Wednesday, March 30, 2016

Maupins in Williamsburg, Part II

Taliaferro-Cole Home
Hi Maupin family,

Yesterday I received a reply from the Colonial Williamsburg Historian. I
am currently crafting a response to Ms. Rowe's email since there is a
discrepancy in Ms. Rowe's response about the ownership of the
Taliaferro-Cole home by Crease and what an article in the current magazine
of Colonial Williamsburg reveals.

If any of you have copies of documents that show the ownership of Lot #352
by Gabriel and Marie (Mary) Maupin I would appreciate a copy of the
documentation to show that the home was owned by the Maupin's and Crease's
ownership was through his marriage to the widow of Gabriel.

Also, Ms. Rowe did not address my question about Mary Maupin Crease's
burial location in the Burton Parrish Church yard so any documentation
pertaining to her burial would be helpful as well. 

 Yesterday I also received the Spring 2016  Tradition - The Magazine
of Colonial Williamsburg. The magazine includes two articles pertaining to
the Taliaferro-Cole house
1. Tending a Changing Landscape by Ben Swenson which includes a photo of
the garden described as 'a garden 300 years in the making'.
The article says:

'*Gardening happened to be the profession of Thomas Crease, who for
more than three decades owned what's now the Taliaferro-Cole property.
Crease was the gardener for both the College of William & Mary and for Lt.
Gov. Hugh Drysdale, who acted as Virginia's governor from 1722 until his
death in 1726. This was an uncommon livelihood in the 18th century because
only the gentry had the means or the inclination to pay for such services.
Nevertheless, Crease seemed to be a booster for the food and pleasure a
garden afforded when he offered for sale in the 1717.....*

*Though it's hard to say exactly how Crease's garden appeared, the terraces
remained through several later owners (including Charles Taliaferro and
Jesse Cole, for whom the house is named), and research and archaeology have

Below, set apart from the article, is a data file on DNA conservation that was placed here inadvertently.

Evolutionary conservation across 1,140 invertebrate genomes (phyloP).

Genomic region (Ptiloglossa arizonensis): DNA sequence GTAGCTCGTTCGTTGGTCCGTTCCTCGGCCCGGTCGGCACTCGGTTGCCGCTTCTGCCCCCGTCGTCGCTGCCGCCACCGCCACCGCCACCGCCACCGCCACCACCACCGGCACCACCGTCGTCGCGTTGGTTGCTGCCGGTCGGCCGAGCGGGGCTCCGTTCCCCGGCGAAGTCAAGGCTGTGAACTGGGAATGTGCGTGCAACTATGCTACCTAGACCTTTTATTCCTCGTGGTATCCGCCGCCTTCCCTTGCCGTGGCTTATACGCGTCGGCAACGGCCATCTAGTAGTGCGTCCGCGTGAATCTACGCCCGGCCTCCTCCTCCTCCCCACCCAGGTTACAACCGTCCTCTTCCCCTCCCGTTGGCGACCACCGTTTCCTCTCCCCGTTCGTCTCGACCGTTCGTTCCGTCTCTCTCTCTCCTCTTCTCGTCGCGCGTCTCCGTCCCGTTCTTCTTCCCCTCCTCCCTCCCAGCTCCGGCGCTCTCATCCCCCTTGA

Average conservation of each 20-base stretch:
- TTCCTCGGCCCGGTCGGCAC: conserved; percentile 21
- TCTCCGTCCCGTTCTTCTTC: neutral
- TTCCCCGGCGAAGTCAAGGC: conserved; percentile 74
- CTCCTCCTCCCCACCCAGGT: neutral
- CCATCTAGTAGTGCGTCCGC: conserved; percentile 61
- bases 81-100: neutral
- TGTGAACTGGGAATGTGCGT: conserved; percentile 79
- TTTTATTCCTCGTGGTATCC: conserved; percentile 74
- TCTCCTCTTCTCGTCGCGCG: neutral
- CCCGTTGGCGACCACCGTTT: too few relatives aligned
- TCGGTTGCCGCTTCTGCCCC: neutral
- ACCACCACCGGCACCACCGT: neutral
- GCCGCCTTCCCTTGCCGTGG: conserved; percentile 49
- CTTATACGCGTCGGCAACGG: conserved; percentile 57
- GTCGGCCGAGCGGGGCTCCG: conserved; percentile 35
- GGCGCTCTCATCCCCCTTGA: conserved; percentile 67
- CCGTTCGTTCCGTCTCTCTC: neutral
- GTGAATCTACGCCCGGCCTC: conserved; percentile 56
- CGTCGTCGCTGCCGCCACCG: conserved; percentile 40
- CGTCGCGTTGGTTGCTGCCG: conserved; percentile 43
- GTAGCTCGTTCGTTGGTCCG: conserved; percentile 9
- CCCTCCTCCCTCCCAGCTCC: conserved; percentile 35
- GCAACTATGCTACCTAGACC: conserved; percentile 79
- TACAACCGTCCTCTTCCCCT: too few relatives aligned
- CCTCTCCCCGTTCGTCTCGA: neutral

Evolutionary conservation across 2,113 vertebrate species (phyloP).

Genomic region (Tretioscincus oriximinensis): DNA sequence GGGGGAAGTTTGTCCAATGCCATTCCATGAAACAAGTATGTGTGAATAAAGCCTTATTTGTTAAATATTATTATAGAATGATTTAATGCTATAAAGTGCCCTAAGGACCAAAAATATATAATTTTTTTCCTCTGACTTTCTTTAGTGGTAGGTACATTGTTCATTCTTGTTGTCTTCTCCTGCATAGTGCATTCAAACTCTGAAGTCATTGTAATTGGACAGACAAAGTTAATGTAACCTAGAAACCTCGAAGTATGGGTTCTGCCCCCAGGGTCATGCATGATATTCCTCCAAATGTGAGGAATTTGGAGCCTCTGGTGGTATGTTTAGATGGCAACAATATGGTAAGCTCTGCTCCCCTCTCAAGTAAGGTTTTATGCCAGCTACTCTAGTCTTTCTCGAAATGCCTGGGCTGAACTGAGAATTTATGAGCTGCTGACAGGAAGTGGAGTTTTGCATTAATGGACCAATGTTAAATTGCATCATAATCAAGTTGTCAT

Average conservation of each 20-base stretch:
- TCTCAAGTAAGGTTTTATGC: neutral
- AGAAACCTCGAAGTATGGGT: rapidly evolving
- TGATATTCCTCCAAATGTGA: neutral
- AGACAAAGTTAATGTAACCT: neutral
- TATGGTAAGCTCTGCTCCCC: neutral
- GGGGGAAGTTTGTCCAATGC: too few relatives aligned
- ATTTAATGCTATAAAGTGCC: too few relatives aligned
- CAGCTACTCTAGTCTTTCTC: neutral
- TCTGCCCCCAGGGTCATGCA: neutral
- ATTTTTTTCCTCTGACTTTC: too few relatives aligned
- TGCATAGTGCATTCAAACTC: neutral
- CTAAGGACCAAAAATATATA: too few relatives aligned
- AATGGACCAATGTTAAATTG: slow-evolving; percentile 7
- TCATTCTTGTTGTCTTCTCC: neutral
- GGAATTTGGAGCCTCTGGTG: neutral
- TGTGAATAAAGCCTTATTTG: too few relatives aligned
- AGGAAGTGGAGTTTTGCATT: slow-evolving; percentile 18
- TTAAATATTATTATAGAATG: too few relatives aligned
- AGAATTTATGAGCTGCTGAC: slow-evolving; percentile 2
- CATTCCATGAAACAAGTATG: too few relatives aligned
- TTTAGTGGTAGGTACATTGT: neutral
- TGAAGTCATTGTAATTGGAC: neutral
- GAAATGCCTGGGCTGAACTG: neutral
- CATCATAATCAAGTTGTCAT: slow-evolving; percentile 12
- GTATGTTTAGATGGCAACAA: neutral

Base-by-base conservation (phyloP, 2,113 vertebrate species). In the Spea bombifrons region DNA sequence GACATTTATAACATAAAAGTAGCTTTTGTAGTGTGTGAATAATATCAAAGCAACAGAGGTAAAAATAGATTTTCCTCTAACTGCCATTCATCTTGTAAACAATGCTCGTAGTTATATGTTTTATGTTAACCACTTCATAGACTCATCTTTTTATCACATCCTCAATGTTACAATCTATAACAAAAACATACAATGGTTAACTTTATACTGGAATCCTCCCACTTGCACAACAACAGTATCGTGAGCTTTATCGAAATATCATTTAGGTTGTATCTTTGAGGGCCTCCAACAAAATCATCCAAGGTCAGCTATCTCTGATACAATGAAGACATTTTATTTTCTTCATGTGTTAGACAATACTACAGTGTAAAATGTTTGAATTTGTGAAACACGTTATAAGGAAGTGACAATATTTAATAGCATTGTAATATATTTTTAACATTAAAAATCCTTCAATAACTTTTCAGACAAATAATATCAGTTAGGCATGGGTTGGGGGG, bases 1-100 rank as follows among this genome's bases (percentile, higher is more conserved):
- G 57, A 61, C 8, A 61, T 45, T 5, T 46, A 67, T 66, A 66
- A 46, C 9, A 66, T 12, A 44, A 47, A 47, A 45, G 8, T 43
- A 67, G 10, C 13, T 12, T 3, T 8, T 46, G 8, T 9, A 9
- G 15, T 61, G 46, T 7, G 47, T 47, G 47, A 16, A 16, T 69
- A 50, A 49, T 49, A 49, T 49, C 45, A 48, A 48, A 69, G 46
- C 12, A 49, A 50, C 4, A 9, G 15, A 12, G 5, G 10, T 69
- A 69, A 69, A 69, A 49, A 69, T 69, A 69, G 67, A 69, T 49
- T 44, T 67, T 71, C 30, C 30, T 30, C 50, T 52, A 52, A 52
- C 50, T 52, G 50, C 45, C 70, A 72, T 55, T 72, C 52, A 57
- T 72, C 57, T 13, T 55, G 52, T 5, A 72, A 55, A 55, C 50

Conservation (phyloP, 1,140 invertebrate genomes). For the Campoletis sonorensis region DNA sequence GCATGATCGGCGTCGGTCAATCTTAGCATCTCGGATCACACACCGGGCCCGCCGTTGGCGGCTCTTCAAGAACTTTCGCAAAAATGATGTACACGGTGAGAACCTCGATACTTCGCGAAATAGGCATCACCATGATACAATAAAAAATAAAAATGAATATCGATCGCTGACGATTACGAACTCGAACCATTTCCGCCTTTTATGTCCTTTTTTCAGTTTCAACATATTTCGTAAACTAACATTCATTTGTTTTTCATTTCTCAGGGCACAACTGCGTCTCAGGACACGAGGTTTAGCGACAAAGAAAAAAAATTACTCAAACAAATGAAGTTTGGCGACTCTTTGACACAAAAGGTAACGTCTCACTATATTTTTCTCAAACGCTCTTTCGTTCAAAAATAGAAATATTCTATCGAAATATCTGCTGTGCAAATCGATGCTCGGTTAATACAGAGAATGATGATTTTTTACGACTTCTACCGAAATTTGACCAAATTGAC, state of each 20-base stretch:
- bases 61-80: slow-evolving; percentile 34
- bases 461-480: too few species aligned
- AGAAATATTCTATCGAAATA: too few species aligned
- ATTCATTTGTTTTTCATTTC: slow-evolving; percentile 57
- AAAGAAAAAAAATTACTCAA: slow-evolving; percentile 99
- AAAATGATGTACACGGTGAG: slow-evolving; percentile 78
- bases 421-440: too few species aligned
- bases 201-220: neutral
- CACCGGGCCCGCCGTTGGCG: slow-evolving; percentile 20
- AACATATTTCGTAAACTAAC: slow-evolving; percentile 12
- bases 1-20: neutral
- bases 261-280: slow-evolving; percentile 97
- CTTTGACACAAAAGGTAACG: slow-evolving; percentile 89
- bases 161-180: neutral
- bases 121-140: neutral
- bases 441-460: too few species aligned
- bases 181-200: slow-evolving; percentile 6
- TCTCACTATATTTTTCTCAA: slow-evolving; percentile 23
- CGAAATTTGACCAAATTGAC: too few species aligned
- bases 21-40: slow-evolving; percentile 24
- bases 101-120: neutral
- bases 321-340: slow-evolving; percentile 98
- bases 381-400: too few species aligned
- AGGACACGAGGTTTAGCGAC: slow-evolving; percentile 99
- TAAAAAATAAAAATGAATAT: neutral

revealed contemporary walkways and fences, allowing guests the opportunity
to follow a path made and maintained by so many hands through the years.*

*Today, Colonial Wiliamsburg's gardeners carry Crease's mantle at the
Taliaferro-Cole Home garden and numerous other sites around town.'*


2. A Lamb's Tale (no author) which shows sheep grazing in the back pasture
of the Taliaferro-Cole house.

Thanks,
Donna Maupin

 *Email from Ms. Rowe:*

Dear Ms. Maupin:

Wendy Sumerlin forwarded your questions and comments about lots and houses
associated with the Maupin family in Williamsburg to me. I think it is
about time we’re in direct contact!


I assure you that Colonial Williamsburg has not written generations of the
Maupin family out of Williamsburg’s colonial history. Not only were there
three generations of Gabriel Maupins in Williamsburg, Gabriel Maupin III
had an important responsibility at a critical time in Virginia’s and
America’s history. In 1775, after British sailors, under orders from the
last royal governor of Virginia (Lord Dunmore), broke into the Magazine in
Williamsburg and removed a large amount of gunpowder belonging to the
Virginia militia, Gabriel Maupin III was appointed Keeper of the Magazine.
Under his watch, he was responsible for more than five thousand muskets and
rifles—as well as many other types of weapons—that went through the
Magazine’s doors as the new government of Virginia tried to ready the
people of Williamsburg to defend themselves against Great Britain. His name
appears in three sections of the current guidebook.

 As for the house names in Williamsburg, it may be helpful to keep in mind
that the Custis-Maupin House (Lot 355) and the Taliaferro-Cole House (Lot
352) are two different houses with separate and distinct histories.


The Taliaferro-Cole House on Lot 352 stands on the south side of Duke of
Gloucester Street at the southeast corner of Nassau Street. See image here:
http://farm3.static.flickr.com/2775/4263414312_37d22c0a06.jpg